The gap that the Supreme Court’s non-precedential decision, Warner-Lambert Co., LLC v. Kent, 128 S.Ct. 1168 (2008), left open earlier this year continues to force the lower courts to take sides, as was done in the latest case – Grange v. Mylan Labs., Inc., Case No. 1:07-CV-107 (N.D. Utah Oct. 31, 2008). Specifically, the controversy remains on whether fraud-on-the-FDA claims ruled preempted by the Supreme Court in Buckman Co. v. Plaintiffs’ Steering Committee, 531 U.S. 341 (2000) will preempt exceptions that are put forth to overcome a statutory presumption that would otherwise bar recovery. So far, the Sixth Circuit in Garcia v. Wyeth-Ayerst Labs., 385 F.3d 961 (6th Cir. 2004) has held that such claims are preempted; the Second Circuit in Desiano v. Warner-Lambert & Co., 467 F.3d 85, 97 (2d Cir. 2006) has held that they are not.
In this latest case, the District Court of Utah found the Sixth Circuit’s reasoning more persuasive in deeming the exception to a statutory presumption for punitive damages preempted, because the exception was triggered where there was evidence that the manufacturer of a manufacturer’s knowing withholding or misrepresentation of information required to submit to the FDA. The court in Grange stated:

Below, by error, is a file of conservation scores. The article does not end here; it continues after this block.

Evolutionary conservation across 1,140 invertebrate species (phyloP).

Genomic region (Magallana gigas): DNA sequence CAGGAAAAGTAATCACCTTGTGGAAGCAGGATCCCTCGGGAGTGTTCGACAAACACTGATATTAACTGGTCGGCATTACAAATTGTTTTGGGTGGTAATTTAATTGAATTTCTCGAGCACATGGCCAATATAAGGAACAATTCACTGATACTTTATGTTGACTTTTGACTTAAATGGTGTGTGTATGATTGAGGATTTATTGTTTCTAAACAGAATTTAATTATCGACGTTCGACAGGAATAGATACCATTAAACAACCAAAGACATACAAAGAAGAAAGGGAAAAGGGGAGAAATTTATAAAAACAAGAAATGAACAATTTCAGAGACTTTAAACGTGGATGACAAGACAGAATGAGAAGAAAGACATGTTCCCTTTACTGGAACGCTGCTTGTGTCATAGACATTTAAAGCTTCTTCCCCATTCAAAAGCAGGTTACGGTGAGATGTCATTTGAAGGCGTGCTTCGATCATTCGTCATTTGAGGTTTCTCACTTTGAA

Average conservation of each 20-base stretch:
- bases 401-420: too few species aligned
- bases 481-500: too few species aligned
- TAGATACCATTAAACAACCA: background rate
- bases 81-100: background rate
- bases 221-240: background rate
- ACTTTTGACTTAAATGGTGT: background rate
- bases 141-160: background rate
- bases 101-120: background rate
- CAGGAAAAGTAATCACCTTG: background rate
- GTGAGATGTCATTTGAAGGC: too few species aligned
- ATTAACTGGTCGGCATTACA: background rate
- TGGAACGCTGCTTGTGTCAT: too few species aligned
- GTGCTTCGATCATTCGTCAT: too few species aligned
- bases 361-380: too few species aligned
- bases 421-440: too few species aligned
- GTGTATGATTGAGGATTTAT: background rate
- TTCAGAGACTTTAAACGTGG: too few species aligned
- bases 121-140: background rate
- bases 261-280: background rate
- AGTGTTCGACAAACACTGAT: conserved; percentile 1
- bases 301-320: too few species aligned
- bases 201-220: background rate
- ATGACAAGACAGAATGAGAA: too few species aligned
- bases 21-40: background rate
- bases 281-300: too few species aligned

"That said, the Sixth Circuit’s decision in Garcia is more persuasive here. The chief problems that Buckman sought to counteract are present whenever a plaintiff, as a prerequisite to collecting damages, is required to put on evidence that there was what amounts to fraud on the FDA. When such evidence is considered, state courts are essentially second-guessing the FDA and drug companies, nervous about state litigation, will have an incentive to flood the FDA with information. The court accordingly agrees with Garcia, and holds that Utah Code Ann. § 78B-8-203(2) is, in part, preempted. Specifically, to the extent that Utah Code Ann. § 78B-8-203(2) allows for an exception in cases where a plaintiff puts on his or her own independent evidence of information being withheld from the FDA, this statute is preempted. There is no preemption, however, in a situation where a plaintiff invokes Utah Code Ann. § 78B-8-203(2) to seek punitive damages in cases where the FDA itself has found that there was fraud in the application process."
For more, see Drug and Device Law’s post about this case from earlier this morning.